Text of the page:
Meng Introduces Legislation to Fix Social Security Disparity
Feb 13, 2015
U.S. Rep. Grace Meng (D-Queens) introduced legislation that would fix the disparity in Social Security benefits for seniors known as “Notch babies,” individuals who were born from 1917 to 1926.
Seniors born between these years presently receive lower Social Security payments than those who were born before them due to an adjustment Congress made to Social Security benefits in 1977. The adjustment was made to fix a prior cost-of-living modification that resulted in unexpected windfalls for beneficiaries born before 1917.
Entitled the Notch Fairness Act, Meng’s measure would compensate Notch Babies with either a $5,000 lump-sum payment (payable in four yearly installments) or an increase in monthly Social Security benefits. Seniors would be allowed to pick the option that they prefer.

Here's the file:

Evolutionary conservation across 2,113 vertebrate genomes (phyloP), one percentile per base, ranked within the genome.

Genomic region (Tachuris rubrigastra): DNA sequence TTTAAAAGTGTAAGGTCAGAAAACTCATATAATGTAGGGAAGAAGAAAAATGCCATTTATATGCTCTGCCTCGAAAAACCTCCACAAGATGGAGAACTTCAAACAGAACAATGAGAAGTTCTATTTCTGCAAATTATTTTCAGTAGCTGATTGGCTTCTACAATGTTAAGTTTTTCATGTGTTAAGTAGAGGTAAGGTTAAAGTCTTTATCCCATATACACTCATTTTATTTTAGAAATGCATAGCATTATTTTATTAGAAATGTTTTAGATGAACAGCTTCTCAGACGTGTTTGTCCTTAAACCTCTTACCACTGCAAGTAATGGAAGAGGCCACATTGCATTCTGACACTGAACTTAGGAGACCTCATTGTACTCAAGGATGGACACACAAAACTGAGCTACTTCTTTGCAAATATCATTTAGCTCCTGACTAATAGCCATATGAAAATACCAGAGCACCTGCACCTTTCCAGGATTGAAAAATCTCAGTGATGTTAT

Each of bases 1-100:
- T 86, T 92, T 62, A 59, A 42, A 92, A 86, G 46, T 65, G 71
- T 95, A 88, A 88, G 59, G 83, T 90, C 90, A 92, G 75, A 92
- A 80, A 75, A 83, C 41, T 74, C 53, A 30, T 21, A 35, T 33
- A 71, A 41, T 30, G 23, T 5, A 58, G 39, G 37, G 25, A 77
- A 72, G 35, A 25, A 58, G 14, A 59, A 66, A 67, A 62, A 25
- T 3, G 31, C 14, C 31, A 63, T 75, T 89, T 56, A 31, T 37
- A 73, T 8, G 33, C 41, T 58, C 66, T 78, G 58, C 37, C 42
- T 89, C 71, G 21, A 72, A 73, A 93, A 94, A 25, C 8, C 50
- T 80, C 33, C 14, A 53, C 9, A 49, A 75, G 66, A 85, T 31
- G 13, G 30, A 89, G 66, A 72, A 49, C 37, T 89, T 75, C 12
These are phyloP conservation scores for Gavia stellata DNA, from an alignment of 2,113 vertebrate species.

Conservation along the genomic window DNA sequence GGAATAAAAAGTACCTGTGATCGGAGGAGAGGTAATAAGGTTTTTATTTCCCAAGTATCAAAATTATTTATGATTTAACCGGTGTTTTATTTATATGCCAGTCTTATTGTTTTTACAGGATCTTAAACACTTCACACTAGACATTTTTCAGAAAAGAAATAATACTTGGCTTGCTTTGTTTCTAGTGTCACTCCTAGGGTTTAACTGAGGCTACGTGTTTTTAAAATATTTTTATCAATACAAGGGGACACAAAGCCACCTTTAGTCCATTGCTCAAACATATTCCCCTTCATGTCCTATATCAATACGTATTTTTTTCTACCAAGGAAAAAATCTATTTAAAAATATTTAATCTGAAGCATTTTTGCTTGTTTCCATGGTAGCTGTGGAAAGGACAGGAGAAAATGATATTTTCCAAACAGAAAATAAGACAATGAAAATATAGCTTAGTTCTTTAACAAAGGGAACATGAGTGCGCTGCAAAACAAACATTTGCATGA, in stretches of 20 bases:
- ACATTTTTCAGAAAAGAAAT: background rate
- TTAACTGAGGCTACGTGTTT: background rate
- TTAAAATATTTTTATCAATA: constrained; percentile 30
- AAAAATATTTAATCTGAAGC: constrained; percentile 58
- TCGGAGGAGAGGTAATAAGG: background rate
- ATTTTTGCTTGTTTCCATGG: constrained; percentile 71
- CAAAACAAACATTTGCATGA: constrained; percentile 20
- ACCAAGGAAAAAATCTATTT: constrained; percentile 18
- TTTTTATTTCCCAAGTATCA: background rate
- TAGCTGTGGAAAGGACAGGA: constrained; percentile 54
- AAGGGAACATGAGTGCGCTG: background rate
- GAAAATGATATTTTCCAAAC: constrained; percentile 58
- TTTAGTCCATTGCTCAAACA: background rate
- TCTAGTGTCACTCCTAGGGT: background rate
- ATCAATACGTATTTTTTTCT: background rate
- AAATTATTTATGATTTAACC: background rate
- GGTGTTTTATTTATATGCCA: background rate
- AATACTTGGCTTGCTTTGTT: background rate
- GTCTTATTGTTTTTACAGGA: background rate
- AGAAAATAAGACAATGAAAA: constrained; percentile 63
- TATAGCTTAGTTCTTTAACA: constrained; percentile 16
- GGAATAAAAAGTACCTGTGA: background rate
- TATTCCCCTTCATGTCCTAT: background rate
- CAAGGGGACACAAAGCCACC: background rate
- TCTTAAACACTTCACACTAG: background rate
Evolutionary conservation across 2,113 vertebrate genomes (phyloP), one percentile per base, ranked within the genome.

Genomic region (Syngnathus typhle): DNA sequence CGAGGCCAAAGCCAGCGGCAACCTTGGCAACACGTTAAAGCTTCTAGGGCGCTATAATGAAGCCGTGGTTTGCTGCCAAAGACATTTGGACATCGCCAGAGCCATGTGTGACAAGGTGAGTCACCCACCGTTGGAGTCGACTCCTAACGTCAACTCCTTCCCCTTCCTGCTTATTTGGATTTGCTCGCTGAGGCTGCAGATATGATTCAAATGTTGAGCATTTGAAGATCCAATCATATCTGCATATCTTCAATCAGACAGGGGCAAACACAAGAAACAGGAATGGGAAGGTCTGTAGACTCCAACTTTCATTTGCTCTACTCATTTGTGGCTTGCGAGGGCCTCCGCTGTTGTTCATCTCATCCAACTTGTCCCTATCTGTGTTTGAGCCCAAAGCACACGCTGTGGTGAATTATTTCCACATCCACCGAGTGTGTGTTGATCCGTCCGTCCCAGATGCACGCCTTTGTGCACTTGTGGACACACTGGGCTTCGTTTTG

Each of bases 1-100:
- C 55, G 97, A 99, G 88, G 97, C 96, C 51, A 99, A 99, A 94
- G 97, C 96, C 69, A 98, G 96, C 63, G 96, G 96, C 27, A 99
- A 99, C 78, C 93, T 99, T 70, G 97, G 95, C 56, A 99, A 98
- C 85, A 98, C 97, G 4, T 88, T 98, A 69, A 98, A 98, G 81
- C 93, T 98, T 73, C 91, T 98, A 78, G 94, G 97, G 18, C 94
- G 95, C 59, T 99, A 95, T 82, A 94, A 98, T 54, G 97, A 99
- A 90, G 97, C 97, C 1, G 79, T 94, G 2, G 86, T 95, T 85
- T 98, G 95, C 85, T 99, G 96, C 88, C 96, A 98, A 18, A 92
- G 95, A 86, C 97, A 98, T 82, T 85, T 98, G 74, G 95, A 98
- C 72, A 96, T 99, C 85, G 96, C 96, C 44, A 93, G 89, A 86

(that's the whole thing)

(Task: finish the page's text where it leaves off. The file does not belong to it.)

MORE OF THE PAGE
“Passing this legislation is long overdue,” said Meng. “Fixing this disparity in benefits would not only make a huge difference to the many seniors who rely on this money as their main source of income, but it is also the fair and right thing to do for older Americans who were shortchanged by Congress. It’s long past time to address this problem, and I urge my colleagues in Congress to move forward with this important bill.”
Meng’s measure has been referred to the House Committee on Ways and Means.
Present cosponsors include Reps. Adam Schiff (D-CA), Elijah Cummings (D-MD), Sanford Bishop, Jr. (D-GA), Betty McCollum (D-MN), Raul Grijalva (D-AZ), John Yarmouth (D-KY), Gene Green (D-TX), James McGovern (D-MA), Collin Peterson (D-MN), Alcee Hastings (D-FL) and Paul Tonko (D-NY).